All this is to say that the new Maestrale RS is one of the wider and roomier touring boots in the 130-flex category, which is definitely something to consider if you have big ol’ club feet.
The new Maestrale RS looks completely different from the old version, and different from most other touring boots on the market.
The only features that really remain from the old boot are the Intuition liners and the ratchet-style heel retention strap, which are the two best features from the original boot. Well done, Scarpa.
The new boot also features a well-thought-out upper buckle, a solid power strap, a crazy-looking Z cable buckle on the lower shell, adjustable forward lean, ski/walk mode with 60° ROM, and Vibram soles.
The new Intuition liners work pretty much the same as all Intuitions; they have a good foam that packs out a decent amount, but retains heat better than most liners we’ve tested.
Power Strap and Upper Buckle
The new power strap is great. It feels solid, so I can crank on it super hard if need be. And this is made easier by the fact that the plastic of the cuff is pretty pliable so it can form to your lower leg easily. The power strap is also married to an adjustable spoiler so you can really dial the fit in for your leg.
The upper buckle is a big improvement over the old version (which was a standard alpine buckle). Now it looks like what many other touring boots have. The first notch has concavities in two directions to hold the buckle bale more securely while going up (when the buckle is usually undone). The notches are also covered by a spring-loaded aluminum bar to keep the bale engaged while walking. The buckle piece is paired down with a wire bale and an easy-to-grab (and delightfully neon green) lever.
Heel Retention Buckle
Coming back unchanged from the previous Maestrale RS, and for good reason, is the heel retention buckle. This buckle is very well designed. It effectively pulls your heel and ankle back into the heel pocket and provides a tight and precise fit that is easy to adjust. The ratchet system allows for fine tuning of the tightness with much more precision than standard notches seen on other three piece boots. It definitely takes a little while to get used to this style of buckle if you’re not used to cabrio boots, but the Scarpa design is solid and only suffers from minimal icing while remaining easy to adjust and durable.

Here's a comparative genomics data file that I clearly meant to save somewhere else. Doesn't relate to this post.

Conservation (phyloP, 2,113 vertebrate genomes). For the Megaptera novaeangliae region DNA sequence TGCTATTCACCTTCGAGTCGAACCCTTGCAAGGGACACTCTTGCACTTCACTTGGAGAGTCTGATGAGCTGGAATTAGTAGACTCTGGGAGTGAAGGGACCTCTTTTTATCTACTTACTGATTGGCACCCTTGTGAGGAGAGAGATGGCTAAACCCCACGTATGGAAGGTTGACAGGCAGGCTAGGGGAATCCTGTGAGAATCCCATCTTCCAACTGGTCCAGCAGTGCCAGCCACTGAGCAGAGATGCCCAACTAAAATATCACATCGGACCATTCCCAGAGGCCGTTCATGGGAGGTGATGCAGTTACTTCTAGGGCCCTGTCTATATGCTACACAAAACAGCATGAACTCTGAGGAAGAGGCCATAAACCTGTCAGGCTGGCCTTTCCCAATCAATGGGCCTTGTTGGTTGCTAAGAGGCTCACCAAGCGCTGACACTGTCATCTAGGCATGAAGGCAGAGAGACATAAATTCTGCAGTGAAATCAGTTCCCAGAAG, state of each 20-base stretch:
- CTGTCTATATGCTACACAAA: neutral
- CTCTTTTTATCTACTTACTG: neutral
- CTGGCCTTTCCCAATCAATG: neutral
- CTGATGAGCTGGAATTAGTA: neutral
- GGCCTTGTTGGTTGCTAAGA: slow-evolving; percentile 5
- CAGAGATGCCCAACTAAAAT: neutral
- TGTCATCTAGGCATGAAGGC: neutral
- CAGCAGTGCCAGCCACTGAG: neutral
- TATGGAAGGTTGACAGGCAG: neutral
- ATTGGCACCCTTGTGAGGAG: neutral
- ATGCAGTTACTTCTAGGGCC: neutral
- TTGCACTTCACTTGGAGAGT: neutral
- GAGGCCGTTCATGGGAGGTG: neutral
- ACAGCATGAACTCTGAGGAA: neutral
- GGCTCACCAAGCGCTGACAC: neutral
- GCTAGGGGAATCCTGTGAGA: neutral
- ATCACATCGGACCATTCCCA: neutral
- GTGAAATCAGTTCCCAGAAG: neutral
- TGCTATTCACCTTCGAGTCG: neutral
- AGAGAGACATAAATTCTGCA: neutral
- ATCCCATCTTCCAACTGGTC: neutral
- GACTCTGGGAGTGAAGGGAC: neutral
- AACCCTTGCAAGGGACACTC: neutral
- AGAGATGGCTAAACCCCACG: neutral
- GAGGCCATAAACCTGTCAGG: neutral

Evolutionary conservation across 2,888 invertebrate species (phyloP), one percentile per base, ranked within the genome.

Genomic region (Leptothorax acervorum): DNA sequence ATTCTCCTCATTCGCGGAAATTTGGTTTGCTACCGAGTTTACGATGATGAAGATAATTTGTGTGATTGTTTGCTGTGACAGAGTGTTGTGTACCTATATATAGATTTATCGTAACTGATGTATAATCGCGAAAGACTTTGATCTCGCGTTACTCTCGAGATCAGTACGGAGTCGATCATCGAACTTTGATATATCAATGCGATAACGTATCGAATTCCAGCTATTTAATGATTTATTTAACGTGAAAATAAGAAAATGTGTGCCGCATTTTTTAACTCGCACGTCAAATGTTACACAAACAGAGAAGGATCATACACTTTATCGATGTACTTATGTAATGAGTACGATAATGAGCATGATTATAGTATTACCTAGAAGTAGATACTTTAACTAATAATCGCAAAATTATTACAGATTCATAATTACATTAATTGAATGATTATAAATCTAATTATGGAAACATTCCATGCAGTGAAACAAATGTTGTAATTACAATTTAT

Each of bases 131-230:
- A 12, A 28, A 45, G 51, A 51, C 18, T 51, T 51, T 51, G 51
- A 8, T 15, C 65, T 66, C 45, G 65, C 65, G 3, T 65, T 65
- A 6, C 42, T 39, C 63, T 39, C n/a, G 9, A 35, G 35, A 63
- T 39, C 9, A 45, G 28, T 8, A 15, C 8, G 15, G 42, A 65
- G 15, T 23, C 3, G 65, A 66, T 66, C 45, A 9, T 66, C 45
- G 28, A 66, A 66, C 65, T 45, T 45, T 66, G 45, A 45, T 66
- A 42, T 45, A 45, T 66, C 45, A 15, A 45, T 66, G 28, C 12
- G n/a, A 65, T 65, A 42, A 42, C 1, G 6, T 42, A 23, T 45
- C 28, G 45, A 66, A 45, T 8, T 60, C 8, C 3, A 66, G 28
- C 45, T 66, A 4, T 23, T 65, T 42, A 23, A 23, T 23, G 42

One of the more unique features on this boot is the Z-cable buckle on the forefoot. This system routes a cable back and forth across the instep and forefoot of the shell. The notches of the buckle interface directly with the cable to hold the forefoot. This one buckle serves the purpose of the two lower buckles seen in a standard alpine boot.
This cable buckle is clearly designed to save weight without compromising performance. While I tend to believe that to be impossible, in the case of the cable buckle, I think Scarpa has done a great job. The buckle works quite well and offers great control over the forefoot of the boot. Granted, I have such a high instep that I hardly use this buckle, but when I need every bit of performance out of the boot, I’ll crank it down happily and without issue.
NEXT: Walk Mode, Soles, Etc.